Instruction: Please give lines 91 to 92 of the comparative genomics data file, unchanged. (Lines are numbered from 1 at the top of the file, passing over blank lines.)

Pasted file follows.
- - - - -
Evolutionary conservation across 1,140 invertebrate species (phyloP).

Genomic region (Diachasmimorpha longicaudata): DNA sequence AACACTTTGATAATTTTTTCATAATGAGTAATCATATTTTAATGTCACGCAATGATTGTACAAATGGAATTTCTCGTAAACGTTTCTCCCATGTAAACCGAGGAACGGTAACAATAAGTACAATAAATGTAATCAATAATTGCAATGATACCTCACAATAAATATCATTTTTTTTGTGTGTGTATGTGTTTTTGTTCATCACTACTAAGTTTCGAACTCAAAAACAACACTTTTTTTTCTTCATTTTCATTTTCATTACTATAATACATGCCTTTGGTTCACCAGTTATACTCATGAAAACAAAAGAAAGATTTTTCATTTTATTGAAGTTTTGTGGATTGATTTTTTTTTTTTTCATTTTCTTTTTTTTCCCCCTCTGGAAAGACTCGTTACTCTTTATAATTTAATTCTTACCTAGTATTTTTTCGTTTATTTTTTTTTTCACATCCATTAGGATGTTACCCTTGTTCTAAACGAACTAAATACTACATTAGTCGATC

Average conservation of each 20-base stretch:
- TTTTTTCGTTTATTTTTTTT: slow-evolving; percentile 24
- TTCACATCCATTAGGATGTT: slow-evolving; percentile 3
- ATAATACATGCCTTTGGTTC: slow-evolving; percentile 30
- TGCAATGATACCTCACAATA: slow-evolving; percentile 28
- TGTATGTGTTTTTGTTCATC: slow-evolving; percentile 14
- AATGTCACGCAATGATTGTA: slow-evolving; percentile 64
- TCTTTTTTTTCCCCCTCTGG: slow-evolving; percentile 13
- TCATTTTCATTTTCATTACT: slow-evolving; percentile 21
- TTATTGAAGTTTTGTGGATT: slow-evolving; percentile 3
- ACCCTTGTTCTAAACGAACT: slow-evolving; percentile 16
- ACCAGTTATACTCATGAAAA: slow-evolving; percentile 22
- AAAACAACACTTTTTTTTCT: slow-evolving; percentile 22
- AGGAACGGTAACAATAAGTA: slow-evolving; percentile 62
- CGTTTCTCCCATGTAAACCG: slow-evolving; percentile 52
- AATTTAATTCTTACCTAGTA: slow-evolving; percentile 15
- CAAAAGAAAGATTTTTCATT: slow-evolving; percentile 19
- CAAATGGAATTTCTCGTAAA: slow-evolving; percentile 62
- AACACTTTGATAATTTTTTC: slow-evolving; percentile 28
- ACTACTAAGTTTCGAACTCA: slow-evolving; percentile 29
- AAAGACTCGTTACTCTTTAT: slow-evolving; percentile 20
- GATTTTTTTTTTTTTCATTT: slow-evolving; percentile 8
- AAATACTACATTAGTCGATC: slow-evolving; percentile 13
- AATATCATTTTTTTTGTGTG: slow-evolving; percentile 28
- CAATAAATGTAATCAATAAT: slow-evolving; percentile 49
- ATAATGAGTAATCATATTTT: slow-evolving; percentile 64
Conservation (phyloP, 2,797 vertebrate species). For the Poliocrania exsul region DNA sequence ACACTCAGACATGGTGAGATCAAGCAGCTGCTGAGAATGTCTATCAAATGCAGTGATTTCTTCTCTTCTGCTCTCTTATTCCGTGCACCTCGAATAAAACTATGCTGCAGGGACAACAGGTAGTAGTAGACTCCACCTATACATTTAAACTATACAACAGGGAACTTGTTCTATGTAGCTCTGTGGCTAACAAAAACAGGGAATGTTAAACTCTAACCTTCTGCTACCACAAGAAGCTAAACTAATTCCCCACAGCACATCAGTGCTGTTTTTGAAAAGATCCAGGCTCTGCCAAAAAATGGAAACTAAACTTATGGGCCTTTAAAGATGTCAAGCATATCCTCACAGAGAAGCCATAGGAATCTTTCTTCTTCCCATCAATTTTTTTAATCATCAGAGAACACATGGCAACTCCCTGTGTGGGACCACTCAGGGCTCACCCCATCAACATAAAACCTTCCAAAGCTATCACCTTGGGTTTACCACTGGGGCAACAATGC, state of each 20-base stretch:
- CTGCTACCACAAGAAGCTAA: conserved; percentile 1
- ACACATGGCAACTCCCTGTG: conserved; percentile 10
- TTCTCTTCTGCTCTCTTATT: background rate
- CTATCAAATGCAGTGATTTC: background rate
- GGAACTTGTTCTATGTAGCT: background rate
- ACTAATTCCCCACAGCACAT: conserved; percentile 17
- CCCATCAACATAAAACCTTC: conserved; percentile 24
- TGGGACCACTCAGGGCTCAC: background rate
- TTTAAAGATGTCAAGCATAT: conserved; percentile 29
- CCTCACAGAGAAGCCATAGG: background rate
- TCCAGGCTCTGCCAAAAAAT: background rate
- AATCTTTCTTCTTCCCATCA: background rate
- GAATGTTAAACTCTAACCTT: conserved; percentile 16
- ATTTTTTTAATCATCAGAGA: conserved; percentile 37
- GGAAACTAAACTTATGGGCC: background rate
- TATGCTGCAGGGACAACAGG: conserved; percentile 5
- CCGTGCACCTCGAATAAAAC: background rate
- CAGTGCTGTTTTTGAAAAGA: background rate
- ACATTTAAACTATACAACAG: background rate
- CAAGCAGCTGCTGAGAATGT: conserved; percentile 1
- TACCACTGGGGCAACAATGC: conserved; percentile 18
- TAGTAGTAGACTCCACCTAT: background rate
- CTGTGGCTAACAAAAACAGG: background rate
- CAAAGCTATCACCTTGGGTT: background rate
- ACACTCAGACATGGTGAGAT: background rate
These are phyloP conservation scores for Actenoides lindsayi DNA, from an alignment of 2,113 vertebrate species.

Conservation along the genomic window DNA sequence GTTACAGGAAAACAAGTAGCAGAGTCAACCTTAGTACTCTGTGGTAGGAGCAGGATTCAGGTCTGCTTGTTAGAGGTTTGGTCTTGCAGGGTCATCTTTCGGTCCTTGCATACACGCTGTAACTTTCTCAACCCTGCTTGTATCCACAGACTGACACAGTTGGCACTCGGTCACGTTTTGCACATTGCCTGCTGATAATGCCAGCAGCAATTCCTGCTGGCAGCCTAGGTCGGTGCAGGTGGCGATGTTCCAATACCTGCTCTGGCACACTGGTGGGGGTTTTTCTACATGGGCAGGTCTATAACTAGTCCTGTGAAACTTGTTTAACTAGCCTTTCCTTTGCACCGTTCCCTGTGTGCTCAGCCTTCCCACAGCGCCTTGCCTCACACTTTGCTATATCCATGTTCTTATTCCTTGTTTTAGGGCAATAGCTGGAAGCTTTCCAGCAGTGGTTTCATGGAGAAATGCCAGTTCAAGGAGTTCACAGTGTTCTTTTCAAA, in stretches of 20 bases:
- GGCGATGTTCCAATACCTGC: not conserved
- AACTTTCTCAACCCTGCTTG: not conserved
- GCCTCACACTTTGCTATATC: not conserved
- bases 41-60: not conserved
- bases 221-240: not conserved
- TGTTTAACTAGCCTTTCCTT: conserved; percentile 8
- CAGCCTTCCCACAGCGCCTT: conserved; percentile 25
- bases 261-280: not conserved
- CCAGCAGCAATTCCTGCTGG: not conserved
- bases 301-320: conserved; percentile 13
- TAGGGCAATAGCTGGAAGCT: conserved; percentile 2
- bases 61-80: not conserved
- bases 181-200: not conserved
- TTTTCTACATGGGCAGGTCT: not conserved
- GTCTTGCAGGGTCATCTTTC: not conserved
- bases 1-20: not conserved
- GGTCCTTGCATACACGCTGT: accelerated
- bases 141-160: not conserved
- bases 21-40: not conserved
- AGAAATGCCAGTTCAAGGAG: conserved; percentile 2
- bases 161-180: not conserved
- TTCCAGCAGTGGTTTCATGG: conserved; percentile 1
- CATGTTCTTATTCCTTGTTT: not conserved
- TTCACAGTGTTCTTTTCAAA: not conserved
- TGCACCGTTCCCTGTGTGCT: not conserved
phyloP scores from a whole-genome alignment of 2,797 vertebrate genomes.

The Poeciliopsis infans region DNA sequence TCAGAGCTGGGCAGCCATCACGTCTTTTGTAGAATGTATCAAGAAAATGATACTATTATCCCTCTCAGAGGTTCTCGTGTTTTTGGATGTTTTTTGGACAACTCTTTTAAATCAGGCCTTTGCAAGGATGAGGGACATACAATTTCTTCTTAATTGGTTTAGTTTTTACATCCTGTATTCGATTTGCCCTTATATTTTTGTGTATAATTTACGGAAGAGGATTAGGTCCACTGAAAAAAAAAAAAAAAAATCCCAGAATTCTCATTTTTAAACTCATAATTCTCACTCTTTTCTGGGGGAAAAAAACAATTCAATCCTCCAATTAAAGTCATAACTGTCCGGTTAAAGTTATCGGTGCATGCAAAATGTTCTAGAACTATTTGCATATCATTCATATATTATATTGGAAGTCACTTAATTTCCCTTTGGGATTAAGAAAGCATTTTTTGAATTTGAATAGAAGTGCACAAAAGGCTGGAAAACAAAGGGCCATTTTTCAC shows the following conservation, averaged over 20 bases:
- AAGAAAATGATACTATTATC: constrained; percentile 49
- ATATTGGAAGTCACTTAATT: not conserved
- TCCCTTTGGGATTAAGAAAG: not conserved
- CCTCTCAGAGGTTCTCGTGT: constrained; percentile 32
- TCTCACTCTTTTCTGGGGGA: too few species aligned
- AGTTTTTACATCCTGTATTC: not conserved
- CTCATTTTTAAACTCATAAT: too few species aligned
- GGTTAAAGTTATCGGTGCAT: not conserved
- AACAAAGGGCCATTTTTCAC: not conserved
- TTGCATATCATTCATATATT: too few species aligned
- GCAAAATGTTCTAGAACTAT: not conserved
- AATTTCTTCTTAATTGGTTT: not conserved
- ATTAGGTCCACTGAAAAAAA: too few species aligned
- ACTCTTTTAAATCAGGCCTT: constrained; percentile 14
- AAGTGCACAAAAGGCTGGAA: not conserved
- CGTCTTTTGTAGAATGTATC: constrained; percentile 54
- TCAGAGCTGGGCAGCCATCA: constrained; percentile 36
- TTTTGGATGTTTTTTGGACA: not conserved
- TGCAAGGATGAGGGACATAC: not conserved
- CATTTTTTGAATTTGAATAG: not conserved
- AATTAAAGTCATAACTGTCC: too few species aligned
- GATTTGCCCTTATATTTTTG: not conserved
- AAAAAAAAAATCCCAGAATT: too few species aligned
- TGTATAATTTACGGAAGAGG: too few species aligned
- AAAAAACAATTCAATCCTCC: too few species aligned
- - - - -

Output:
- GGTTAAAGTTATCGGTGCAT: not conserved
- AACAAAGGGCCATTTTTCAC: not conserved